Frank Dalmat - Rodolphe Ragu - 2011-04-25
Stuttgart’s history is intimately linked with that of the automobile. The capital of south Germany’s Baden-Württemberg state is the historic seat of two of the world’s premier car manufacturers: Mercedes-Benz and Porsche.
The Mercedes adventure leads us to two legendary names in the trade, Carl Benz and Gottlieb Daimler, and to a significant year in history, 1886. This was the year that Benz invented the first ‘automobile’: the Benz Patent-Motorwagen, a gas-run tricycle powered by a four-stroke engine. The same year, Daimler, one of the inventors of the internal combustion engine, perfected the world’s first motorized four-wheel vehicle.
The early relationship between the companies founded by the engineers - Stuttgart’s Daimler Motoren Gesellschaft and Benz & Cie. - was one of competition and emulation. Both worked on constructing the first racing motorcycles and cars, but also on designing lorries and coaches.
Daimler’s car is christened
Why ‘Mercedes’? At the turn of the 20th century, Daimler’s most successful salesman was Emil Jellinek, who was also a race car driver. He won several races on the Riviera competing under the pseudonym Mercédès, his young daughter’s name. When he asked Gottlieb Daimler and Wilhelm Maybach to invent a new 35 horsepower model that he would market, finding a name for the car was easy; in 1900 the first Mercedes was born! Equipped with a lowered pressed-steel frame at a time when other vehicles were basically motorized carriages, the 35 HP was a mini-revolution. A city car as well as a racing car, it won its first prize on a race course one year later.
Benz - that other German manufacturer - responded with the Blitzen-Benz, by far the fastest car of its era. And with its Benz Velo, the Benz Comfortable with rubber tyres and the Benz Kontra-Motor with two horizontally opposed cylinders, the company seemed to be everywhere at once.
Two manufacturers, one common cause
During the First World War, both Benz & Cie. and Daimler Motoren Gesellschaft were mainly involved in weapons manufacturing. In the years that followed, they had to face the economic difficulties of the 1920s, including rampant inflation. In 1926 the groups merged, and the first Mercedes-Benz and its famous emblem - the three-pointed star which still crowns Stuttgart’s main railway station today - were created. From that point on, the firm’s activities were divided between two cities, Mannheim and Stuttgart. And it is in the ateliers of Stuttgart-Untertürkheim that the very first ‘Grand Mercedes’, the celebrated 770, was produced. It would create quite a sensation at the 1930 Paris Automobile Show.
During the era of Carl Benz, Gottlieb Daimler and Wilhelm Maybach, German engineering reigned supreme. Ferdinand Porsche, a Daimler-Benz engineer and designer, was preparing to leave the company and create his own consulting firm in Stuttgart. As early as 1933, Adolf Hitler asked Porsche to begin designing the ‘people’s car’: the Volkswagen. First imported to the UK in 1953, the car that would be baptised ‘The Beetle’ was, in fact, the Porsche team’s first commercial success and a cause for enduring pride in its home town.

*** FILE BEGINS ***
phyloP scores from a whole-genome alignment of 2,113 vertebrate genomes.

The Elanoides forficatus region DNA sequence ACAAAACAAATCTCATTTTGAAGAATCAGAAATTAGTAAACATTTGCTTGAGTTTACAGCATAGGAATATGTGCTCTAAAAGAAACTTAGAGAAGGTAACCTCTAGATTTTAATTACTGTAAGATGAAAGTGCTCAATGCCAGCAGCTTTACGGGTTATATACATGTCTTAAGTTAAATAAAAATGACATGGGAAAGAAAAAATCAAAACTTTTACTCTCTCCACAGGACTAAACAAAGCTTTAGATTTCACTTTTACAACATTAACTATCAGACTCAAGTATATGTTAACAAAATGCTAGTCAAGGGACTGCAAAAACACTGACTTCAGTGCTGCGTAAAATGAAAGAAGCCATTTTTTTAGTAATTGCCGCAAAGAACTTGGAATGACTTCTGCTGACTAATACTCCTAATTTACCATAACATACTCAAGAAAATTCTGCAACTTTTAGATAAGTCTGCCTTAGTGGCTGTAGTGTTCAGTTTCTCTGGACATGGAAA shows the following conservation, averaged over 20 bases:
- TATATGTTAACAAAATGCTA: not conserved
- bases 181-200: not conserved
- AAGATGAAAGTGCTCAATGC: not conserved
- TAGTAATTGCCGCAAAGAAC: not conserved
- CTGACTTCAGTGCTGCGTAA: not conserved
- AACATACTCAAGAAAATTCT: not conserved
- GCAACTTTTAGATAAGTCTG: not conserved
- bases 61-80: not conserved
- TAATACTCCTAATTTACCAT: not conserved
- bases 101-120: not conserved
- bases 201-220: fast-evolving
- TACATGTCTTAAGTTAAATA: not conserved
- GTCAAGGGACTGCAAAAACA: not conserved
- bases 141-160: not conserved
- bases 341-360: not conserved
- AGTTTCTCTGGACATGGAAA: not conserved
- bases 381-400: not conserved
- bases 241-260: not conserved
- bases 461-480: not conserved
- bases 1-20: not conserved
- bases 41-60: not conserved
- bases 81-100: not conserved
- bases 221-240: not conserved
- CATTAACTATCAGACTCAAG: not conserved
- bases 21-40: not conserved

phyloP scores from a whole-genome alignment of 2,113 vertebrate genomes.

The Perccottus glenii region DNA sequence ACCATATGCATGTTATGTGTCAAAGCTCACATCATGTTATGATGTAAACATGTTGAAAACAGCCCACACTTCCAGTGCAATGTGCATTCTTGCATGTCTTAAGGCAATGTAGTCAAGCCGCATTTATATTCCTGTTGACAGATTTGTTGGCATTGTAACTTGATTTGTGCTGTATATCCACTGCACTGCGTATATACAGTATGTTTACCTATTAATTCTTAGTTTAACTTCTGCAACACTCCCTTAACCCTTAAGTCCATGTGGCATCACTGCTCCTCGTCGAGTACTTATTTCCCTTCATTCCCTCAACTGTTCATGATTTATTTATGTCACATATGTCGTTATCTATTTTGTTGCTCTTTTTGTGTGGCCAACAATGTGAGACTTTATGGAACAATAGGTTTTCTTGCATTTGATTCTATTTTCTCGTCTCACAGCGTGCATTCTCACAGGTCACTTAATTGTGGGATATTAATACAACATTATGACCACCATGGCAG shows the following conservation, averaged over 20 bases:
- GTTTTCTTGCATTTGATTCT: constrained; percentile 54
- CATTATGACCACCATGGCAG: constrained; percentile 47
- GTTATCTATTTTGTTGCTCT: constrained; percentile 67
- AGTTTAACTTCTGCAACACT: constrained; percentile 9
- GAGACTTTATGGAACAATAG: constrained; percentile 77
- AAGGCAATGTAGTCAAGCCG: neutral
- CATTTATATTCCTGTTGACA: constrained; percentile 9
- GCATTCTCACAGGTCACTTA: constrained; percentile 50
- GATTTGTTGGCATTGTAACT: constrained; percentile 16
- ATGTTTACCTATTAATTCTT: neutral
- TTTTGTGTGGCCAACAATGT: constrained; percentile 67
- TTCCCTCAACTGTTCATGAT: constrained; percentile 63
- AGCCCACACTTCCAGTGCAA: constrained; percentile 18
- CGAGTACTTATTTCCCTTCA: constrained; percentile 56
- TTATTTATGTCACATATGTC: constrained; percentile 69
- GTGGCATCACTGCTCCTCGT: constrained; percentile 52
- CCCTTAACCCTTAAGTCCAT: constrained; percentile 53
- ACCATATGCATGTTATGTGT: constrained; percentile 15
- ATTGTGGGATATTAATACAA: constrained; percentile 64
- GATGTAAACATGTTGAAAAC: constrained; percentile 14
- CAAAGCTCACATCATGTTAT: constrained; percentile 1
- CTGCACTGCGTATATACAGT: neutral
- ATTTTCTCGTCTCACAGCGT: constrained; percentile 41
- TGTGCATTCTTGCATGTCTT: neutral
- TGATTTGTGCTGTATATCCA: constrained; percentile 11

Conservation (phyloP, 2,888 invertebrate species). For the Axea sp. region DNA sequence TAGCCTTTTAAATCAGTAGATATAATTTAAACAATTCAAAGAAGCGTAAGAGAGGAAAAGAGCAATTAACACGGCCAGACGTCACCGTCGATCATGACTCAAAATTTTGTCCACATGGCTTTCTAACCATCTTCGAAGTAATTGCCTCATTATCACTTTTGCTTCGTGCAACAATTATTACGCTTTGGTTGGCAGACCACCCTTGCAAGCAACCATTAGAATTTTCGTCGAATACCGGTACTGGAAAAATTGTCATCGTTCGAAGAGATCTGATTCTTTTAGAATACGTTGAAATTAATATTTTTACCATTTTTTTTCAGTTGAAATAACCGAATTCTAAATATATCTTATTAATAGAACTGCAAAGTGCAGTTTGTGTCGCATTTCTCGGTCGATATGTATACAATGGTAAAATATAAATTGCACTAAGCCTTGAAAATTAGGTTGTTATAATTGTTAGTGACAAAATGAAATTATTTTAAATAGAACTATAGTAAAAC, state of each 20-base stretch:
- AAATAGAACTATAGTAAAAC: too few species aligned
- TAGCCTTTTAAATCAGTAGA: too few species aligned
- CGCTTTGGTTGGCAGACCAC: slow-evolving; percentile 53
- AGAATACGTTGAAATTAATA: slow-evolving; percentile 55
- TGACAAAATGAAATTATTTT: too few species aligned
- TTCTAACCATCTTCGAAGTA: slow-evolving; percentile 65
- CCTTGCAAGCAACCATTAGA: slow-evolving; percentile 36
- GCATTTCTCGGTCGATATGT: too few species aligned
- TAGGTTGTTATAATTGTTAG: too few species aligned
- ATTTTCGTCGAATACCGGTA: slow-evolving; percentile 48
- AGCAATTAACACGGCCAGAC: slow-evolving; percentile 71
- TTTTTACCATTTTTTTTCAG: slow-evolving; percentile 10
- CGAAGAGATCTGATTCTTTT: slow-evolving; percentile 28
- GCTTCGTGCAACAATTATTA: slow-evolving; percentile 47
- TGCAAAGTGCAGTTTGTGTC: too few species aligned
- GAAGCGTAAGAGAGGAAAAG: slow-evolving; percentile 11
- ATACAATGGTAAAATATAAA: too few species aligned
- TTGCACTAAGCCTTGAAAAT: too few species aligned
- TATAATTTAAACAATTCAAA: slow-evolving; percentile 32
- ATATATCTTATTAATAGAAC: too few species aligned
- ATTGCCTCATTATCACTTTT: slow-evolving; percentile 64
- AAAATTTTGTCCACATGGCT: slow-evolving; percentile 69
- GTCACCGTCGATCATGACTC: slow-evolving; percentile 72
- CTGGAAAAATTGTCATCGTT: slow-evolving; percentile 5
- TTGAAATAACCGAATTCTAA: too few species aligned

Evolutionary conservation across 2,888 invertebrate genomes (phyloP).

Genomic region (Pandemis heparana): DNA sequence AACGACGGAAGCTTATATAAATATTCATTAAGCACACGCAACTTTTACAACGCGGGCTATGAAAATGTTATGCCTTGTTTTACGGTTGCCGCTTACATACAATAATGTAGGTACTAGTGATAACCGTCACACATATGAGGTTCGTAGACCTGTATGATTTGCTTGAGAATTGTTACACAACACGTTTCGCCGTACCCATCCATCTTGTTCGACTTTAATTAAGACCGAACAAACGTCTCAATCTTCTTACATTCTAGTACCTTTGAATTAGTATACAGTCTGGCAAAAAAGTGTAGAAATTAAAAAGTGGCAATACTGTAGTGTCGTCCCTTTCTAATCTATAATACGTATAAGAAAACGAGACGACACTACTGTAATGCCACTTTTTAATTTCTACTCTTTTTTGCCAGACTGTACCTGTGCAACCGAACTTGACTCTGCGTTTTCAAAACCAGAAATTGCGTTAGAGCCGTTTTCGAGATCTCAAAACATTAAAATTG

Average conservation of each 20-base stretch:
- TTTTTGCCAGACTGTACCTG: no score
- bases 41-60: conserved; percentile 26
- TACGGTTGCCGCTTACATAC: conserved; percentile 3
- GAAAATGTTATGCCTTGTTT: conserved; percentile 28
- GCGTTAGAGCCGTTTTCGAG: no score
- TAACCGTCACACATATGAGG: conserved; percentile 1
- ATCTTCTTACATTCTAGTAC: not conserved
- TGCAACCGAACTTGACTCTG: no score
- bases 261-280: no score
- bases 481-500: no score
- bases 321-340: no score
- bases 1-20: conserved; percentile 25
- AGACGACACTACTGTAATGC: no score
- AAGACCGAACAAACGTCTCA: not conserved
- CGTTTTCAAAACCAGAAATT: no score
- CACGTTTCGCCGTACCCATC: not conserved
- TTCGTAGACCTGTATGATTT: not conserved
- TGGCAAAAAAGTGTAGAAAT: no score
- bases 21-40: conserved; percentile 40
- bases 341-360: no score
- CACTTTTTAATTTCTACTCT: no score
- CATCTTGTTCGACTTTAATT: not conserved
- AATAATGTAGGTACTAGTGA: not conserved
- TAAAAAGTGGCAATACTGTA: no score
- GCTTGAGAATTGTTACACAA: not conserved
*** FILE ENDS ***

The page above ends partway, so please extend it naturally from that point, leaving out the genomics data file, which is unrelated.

After 1945, Ferdinand Porsche’s ties to the Nazi regime made it difficult for him to put the past behind him. Weary and ill, he gave the reins of the family enterprise over to his son, Ferry. In 1948 Ferry began producing the Porsche 356, the marque’s first production model. It was soon remarked during racing and rallying competitions. Since then, the Porsche spirit, aesthetics and performance have been the stuff of dreams of many generations of amateur sports car enthusiasts.
High octane museums
Naturally, Mercedes and Porsche have chosen to build their respective museums close to production sites in Stuttgart.
The Mercedes-Benz Museum
, with its impressive 16,500 sq m (175,000 sq ft) double helix interior, attracts enthusiasts from all over the world. Open since 2006, already in 2007 there were 860,000 visitors.
On the other side of the city, the Porsche Museum
welcomes visitors to a monolithic edifice of 5,600 sq m, (60,000 sq ft) supported by three V-shaped pillars. The history of the Porsche adventure is revealed in a more classic manner here than at the Mercedes Museum. A temple where the iconic sports car is revered, it showcases eighty historic vehicles, racing cars and prototypes.
In 2009, a new venue opened its doors on the site of the Land’s first airport: the Meilenwerk. Entirely dedicated to collectors’ motor cars, this atypical complex is a museum, exhibit and sales hall, restaurant and V-8 hotel all rolled into one. If you are mad about all things mechanical, you can choose to sleep in a Cadillac-shaped bed before driving off in the morning behind the wheel of the car of your dreams.
Stuttgart honours the automobile’s 125th birthday this year with these three emblematic sites and the famous Retro Classics vintage car show. All summer long, a variety of events will celebrate the paragons of an industry that has widely contributed to the economic development of the region and country.